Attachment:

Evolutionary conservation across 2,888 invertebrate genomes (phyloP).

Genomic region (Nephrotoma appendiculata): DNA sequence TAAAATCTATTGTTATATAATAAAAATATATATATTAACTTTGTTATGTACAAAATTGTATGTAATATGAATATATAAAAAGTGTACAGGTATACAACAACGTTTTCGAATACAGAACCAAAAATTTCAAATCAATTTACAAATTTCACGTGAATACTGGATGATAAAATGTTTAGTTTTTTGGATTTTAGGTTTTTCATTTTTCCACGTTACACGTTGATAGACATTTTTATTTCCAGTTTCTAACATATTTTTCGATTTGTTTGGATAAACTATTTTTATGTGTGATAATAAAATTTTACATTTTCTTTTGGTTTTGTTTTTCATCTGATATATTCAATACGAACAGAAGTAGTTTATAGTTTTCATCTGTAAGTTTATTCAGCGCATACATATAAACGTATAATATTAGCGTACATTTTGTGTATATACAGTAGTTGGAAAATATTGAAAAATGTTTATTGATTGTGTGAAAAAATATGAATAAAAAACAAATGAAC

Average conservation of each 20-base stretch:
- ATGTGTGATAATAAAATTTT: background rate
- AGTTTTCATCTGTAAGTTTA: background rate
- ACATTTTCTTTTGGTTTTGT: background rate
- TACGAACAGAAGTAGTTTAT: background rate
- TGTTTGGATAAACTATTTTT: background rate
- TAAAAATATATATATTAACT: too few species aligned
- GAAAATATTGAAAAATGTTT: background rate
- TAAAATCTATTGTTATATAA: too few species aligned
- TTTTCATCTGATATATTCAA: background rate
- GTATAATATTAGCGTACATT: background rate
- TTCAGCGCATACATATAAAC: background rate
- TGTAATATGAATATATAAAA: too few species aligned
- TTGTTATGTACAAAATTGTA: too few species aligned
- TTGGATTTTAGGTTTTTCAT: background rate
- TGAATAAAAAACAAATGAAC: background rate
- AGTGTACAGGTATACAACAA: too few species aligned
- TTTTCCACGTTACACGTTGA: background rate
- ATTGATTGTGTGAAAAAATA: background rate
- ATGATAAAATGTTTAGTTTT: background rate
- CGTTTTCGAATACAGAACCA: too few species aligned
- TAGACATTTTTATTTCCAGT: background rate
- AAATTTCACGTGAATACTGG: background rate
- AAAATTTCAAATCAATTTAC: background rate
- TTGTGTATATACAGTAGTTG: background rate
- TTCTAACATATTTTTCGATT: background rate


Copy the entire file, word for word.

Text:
Evolutionary conservation across 2,888 invertebrate genomes (phyloP).

Genomic region (Nephrotoma appendiculata): DNA sequence TAAAATCTATTGTTATATAATAAAAATATATATATTAACTTTGTTATGTACAAAATTGTATGTAATATGAATATATAAAAAGTGTACAGGTATACAACAACGTTTTCGAATACAGAACCAAAAATTTCAAATCAATTTACAAATTTCACGTGAATACTGGATGATAAAATGTTTAGTTTTTTGGATTTTAGGTTTTTCATTTTTCCACGTTACACGTTGATAGACATTTTTATTTCCAGTTTCTAACATATTTTTCGATTTGTTTGGATAAACTATTTTTATGTGTGATAATAAAATTTTACATTTTCTTTTGGTTTTGTTTTTCATCTGATATATTCAATACGAACAGAAGTAGTTTATAGTTTTCATCTGTAAGTTTATTCAGCGCATACATATAAACGTATAATATTAGCGTACATTTTGTGTATATACAGTAGTTGGAAAATATTGAAAAATGTTTATTGATTGTGTGAAAAAATATGAATAAAAAACAAATGAAC

Average conservation of each 20-base stretch:
- ATGTGTGATAATAAAATTTT: background rate
- AGTTTTCATCTGTAAGTTTA: background rate
- ACATTTTCTTTTGGTTTTGT: background rate
- TACGAACAGAAGTAGTTTAT: background rate
- TGTTTGGATAAACTATTTTT: background rate
- TAAAAATATATATATTAACT: too few species aligned
- GAAAATATTGAAAAATGTTT: background rate
- TAAAATCTATTGTTATATAA: too few species aligned
- TTTTCATCTGATATATTCAA: background rate
- GTATAATATTAGCGTACATT: background rate
- TTCAGCGCATACATATAAAC: background rate
- TGTAATATGAATATATAAAA: too few species aligned
- TTGTTATGTACAAAATTGTA: too few species aligned
- TTGGATTTTAGGTTTTTCAT: background rate
- TGAATAAAAAACAAATGAAC: background rate
- AGTGTACAGGTATACAACAA: too few species aligned
- TTTTCCACGTTACACGTTGA: background rate
- ATTGATTGTGTGAAAAAATA: background rate
- ATGATAAAATGTTTAGTTTT: background rate
- CGTTTTCGAATACAGAACCA: too few species aligned
- TAGACATTTTTATTTCCAGT: background rate
- AAATTTCACGTGAATACTGG: background rate
- AAAATTTCAAATCAATTTAC: background rate
- TTGTGTATATACAGTAGTTG: background rate
- TTCTAACATATTTTTCGATT: background rate